Over the Horizon . . .
Thumbnail photo on home page: Retriever with a mixed bag of ducks near Pinewood, S.C. by Jeff Rosser.
If you follow the SCDNR at all, you may have noticed a greater push recently to provide our constituents and citizens with more and better online and digital information, stories and updates. No big surprise, in 2016, that’s how you reach people, and reaching out to South Carolinians to educate and promote awareness of our natural resources is a part of our mission. This new Blog and our sister South Carolina Coastal Resources Blog are a part of that effort, and in the coming months you might notice even more new digital content from the SCDNR coming your way.
One of those new content avenues will be a series of SCDNR “podcasts.” If you’re not familiar with the term (or, like me, you’ve heard of it but haven’t really embraced using them as yet), just think of them as little radio shows or video clips that you can take with you and listen to or watch at your leisure. Supposedly, the “pod” in "podcast" came about because Apple iPods were extremely popular when it was coined, but nowadays, just about any device with Internet connections can be used to download and get these blasts on the go, so very soon, you’ll be seeing a new series of SCDNR podcasts produced by our Office of Media and Outreach. One of the first will be an interview with SCDNR Waterfowl Project and Region IV Wildlife Coordinator Dean Harrigal. There’s no one more knowledgeable about the challenges of managing our state’s wildlife, particularly waterfowl. I learn something new every time I talk with Dean, and you will too. Recently I was lucky enough to give a listen to some raw audio interview of him talking with veteran SCDNR videographer Glenn Gardner for what will be the first SCDDNR podcast.
Here’s just a taste of what you’ll learn when you tune in :
First off, did you know that in Region 4 alone, the SCDNR is responsible for the management of more than 25,000 acres of prime waterfowl habitat? Well, it’s true, says Harrigal. Second, a major driver of when (and how many) ducks show up in South Carolina in a given year is the weather and water conditions – not necessarily in South Carolina itself, but in regions to our west and north.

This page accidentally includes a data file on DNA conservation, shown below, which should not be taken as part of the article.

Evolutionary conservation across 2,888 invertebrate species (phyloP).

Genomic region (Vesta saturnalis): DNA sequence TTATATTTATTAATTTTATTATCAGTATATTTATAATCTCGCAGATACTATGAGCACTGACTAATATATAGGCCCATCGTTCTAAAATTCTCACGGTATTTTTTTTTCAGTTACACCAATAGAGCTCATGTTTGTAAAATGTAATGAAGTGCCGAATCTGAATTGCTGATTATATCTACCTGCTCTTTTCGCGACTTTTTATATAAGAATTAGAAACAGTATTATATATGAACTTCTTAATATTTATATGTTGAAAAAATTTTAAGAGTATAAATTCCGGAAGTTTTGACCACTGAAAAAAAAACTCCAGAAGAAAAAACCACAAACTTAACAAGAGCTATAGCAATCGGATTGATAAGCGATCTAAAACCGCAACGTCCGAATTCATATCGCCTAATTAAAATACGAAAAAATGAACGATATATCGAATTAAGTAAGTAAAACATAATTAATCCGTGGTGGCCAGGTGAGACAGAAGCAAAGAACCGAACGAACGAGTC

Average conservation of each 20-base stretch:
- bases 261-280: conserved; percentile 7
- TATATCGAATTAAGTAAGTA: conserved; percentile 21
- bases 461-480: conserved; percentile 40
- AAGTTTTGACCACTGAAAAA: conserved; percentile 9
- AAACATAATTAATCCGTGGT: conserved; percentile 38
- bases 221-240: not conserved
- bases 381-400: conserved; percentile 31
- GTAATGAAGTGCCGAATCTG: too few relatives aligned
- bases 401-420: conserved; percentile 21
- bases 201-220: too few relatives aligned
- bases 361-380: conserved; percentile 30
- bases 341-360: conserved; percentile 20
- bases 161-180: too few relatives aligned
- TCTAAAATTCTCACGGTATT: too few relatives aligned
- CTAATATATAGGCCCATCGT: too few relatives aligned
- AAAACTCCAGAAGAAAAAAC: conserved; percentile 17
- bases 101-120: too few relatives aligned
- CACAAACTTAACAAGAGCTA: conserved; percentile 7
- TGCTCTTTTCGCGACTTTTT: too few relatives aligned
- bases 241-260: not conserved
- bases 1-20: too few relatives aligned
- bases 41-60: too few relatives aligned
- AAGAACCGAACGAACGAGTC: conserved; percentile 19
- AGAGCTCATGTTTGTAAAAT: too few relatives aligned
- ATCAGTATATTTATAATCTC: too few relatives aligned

“Our seasons (in SC) depend a lot on the weather....but you know, the availability of water to birds in other parts of the migratory pathways plays a big role [also]. If it’s really dry, inland from us, heading in a northwest pattern or up the coast, and there’s no water for birds to loaf on or to feed in, we see big influxes of birds a little bit earlier. An early cold snap that freezes up . . . it can be warm here in South Carolina and freezing to death 200 miles away when these cold fronts sag, and here they come! Also, the moons play a fairly big role . . . with our first big slug of birds coming in with the full moon that comes along usually in early November.
"In terms of Duck populations in our state, the coastal areas have the largest amount of habitat – the Santee Delta, the ACE Basin – and that’s where we see our largest concentrations of birds. Throughout our state, people can generally find wood ducks scattered around in the beaver ponds with some mallards mixed in…. Our river systems provide good hunting opportunities-- major migratory corridors are the Pee Dee system, the Broad River system leading down to the Congaree and into the big lakes, and of course up and down the Savannah River. So, ducks are where you find them."
On The Flyway:
"We are in the Atlantic flyway, but flyways are administrative units that were laid out based on early banding records . . . but just because we are in the Atlantic flyway doesn’t necessarily mean that ducks fly from Maine to South Carolina. As we’ve been able to further analyze the banding data using things like satellite telemetry, [we’ve discovered that] a good proportion of our birds come from the Great Lakes states. So they don’t migrate from Maine to New Hampshire to Massachusetts to North Carolina to South Carolina, they come down the eastern edge of the Mississippi Valley – over the hump and through the mountains and into South Carolina.
Wood ducks are a mainstay:
“The number one bird in the bag in South Carolina has been the wood duck, you know, that’s our bread and butter bird. So if you look at the proportion of a bag of ducks in our state, generally between 40 and 50 percent of the reported harvest is wood ducks, and then the rest are kind of proportioned out depending on the year and who decides to come to South Carolina that year.”
There’s LOTS more interesting information and discussion about waterfowl in South Carolina over the course of this wide-ranging interview. Be sure and look for the announcement about the podcasts over the next few weeks and tune in!